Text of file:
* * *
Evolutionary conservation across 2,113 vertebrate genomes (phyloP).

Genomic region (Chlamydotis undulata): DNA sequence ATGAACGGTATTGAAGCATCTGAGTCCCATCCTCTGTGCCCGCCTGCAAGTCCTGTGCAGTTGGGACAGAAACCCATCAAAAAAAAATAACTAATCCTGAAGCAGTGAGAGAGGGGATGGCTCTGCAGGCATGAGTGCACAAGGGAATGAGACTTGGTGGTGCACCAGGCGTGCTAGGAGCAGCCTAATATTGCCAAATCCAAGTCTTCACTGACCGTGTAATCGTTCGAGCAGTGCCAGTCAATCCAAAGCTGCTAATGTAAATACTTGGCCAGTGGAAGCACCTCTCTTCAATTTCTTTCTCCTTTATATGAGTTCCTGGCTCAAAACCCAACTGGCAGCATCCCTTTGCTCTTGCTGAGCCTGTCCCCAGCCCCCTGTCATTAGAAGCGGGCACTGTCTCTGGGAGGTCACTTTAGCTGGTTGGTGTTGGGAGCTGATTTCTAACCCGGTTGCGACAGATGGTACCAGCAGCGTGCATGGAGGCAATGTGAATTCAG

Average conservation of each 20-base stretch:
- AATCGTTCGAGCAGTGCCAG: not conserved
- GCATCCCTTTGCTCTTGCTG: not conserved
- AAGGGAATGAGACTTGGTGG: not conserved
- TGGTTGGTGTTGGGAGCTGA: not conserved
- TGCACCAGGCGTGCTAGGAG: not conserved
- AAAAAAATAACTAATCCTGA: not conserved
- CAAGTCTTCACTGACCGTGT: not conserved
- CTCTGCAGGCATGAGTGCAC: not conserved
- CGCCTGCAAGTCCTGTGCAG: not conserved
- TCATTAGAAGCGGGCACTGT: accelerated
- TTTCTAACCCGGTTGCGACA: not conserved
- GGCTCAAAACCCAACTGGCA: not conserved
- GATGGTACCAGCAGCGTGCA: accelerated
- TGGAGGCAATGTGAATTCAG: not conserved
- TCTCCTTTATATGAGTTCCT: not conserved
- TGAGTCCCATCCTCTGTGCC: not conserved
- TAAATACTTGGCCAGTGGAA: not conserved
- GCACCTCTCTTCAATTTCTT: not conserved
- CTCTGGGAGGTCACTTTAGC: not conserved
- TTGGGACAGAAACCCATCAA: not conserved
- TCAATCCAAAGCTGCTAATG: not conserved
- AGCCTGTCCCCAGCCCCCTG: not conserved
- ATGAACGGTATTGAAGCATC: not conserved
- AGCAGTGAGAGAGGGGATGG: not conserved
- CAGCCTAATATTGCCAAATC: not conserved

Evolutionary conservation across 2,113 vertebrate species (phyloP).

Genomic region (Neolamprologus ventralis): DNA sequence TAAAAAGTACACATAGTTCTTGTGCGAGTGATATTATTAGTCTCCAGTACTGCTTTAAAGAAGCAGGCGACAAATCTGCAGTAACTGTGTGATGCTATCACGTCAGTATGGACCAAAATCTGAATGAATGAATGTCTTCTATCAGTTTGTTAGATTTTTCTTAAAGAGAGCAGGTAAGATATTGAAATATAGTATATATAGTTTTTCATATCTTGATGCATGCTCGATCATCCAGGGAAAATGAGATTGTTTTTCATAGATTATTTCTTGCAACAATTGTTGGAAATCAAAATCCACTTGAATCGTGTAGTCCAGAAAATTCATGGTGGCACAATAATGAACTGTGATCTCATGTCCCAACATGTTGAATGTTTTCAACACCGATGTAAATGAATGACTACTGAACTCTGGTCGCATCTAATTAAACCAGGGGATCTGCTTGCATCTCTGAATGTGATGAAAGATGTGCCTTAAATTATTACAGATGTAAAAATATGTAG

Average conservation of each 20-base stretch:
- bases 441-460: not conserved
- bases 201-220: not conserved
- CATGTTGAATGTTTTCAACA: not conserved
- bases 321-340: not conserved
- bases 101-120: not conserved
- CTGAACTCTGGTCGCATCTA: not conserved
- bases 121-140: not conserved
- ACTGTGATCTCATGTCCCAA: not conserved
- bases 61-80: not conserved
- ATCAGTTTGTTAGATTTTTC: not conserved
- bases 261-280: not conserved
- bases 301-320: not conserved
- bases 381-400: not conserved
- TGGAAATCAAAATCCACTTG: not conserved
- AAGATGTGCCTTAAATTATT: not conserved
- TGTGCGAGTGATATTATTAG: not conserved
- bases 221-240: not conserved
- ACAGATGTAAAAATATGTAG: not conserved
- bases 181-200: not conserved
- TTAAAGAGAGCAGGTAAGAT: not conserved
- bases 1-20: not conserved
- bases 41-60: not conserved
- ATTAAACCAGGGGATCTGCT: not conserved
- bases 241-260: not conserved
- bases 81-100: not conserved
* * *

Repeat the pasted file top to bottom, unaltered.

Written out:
Evolutionary conservation across 2,113 vertebrate genomes (phyloP).

Genomic region (Chlamydotis undulata): DNA sequence ATGAACGGTATTGAAGCATCTGAGTCCCATCCTCTGTGCCCGCCTGCAAGTCCTGTGCAGTTGGGACAGAAACCCATCAAAAAAAAATAACTAATCCTGAAGCAGTGAGAGAGGGGATGGCTCTGCAGGCATGAGTGCACAAGGGAATGAGACTTGGTGGTGCACCAGGCGTGCTAGGAGCAGCCTAATATTGCCAAATCCAAGTCTTCACTGACCGTGTAATCGTTCGAGCAGTGCCAGTCAATCCAAAGCTGCTAATGTAAATACTTGGCCAGTGGAAGCACCTCTCTTCAATTTCTTTCTCCTTTATATGAGTTCCTGGCTCAAAACCCAACTGGCAGCATCCCTTTGCTCTTGCTGAGCCTGTCCCCAGCCCCCTGTCATTAGAAGCGGGCACTGTCTCTGGGAGGTCACTTTAGCTGGTTGGTGTTGGGAGCTGATTTCTAACCCGGTTGCGACAGATGGTACCAGCAGCGTGCATGGAGGCAATGTGAATTCAG

Average conservation of each 20-base stretch:
- AATCGTTCGAGCAGTGCCAG: not conserved
- GCATCCCTTTGCTCTTGCTG: not conserved
- AAGGGAATGAGACTTGGTGG: not conserved
- TGGTTGGTGTTGGGAGCTGA: not conserved
- TGCACCAGGCGTGCTAGGAG: not conserved
- AAAAAAATAACTAATCCTGA: not conserved
- CAAGTCTTCACTGACCGTGT: not conserved
- CTCTGCAGGCATGAGTGCAC: not conserved
- CGCCTGCAAGTCCTGTGCAG: not conserved
- TCATTAGAAGCGGGCACTGT: accelerated
- TTTCTAACCCGGTTGCGACA: not conserved
- GGCTCAAAACCCAACTGGCA: not conserved
- GATGGTACCAGCAGCGTGCA: accelerated
- TGGAGGCAATGTGAATTCAG: not conserved
- TCTCCTTTATATGAGTTCCT: not conserved
- TGAGTCCCATCCTCTGTGCC: not conserved
- TAAATACTTGGCCAGTGGAA: not conserved
- GCACCTCTCTTCAATTTCTT: not conserved
- CTCTGGGAGGTCACTTTAGC: not conserved
- TTGGGACAGAAACCCATCAA: not conserved
- TCAATCCAAAGCTGCTAATG: not conserved
- AGCCTGTCCCCAGCCCCCTG: not conserved
- ATGAACGGTATTGAAGCATC: not conserved
- AGCAGTGAGAGAGGGGATGG: not conserved
- CAGCCTAATATTGCCAAATC: not conserved

Evolutionary conservation across 2,113 vertebrate species (phyloP).

Genomic region (Neolamprologus ventralis): DNA sequence TAAAAAGTACACATAGTTCTTGTGCGAGTGATATTATTAGTCTCCAGTACTGCTTTAAAGAAGCAGGCGACAAATCTGCAGTAACTGTGTGATGCTATCACGTCAGTATGGACCAAAATCTGAATGAATGAATGTCTTCTATCAGTTTGTTAGATTTTTCTTAAAGAGAGCAGGTAAGATATTGAAATATAGTATATATAGTTTTTCATATCTTGATGCATGCTCGATCATCCAGGGAAAATGAGATTGTTTTTCATAGATTATTTCTTGCAACAATTGTTGGAAATCAAAATCCACTTGAATCGTGTAGTCCAGAAAATTCATGGTGGCACAATAATGAACTGTGATCTCATGTCCCAACATGTTGAATGTTTTCAACACCGATGTAAATGAATGACTACTGAACTCTGGTCGCATCTAATTAAACCAGGGGATCTGCTTGCATCTCTGAATGTGATGAAAGATGTGCCTTAAATTATTACAGATGTAAAAATATGTAG

Average conservation of each 20-base stretch:
- bases 441-460: not conserved
- bases 201-220: not conserved
- CATGTTGAATGTTTTCAACA: not conserved
- bases 321-340: not conserved
- bases 101-120: not conserved
- CTGAACTCTGGTCGCATCTA: not conserved
- bases 121-140: not conserved
- ACTGTGATCTCATGTCCCAA: not conserved
- bases 61-80: not conserved
- ATCAGTTTGTTAGATTTTTC: not conserved
- bases 261-280: not conserved
- bases 301-320: not conserved
- bases 381-400: not conserved
- TGGAAATCAAAATCCACTTG: not conserved
- AAGATGTGCCTTAAATTATT: not conserved
- TGTGCGAGTGATATTATTAG: not conserved
- bases 221-240: not conserved
- ACAGATGTAAAAATATGTAG: not conserved
- bases 181-200: not conserved
- TTAAAGAGAGCAGGTAAGAT: not conserved
- bases 1-20: not conserved
- bases 41-60: not conserved
- ATTAAACCAGGGGATCTGCT: not conserved
- bases 241-260: not conserved
- bases 81-100: not conserved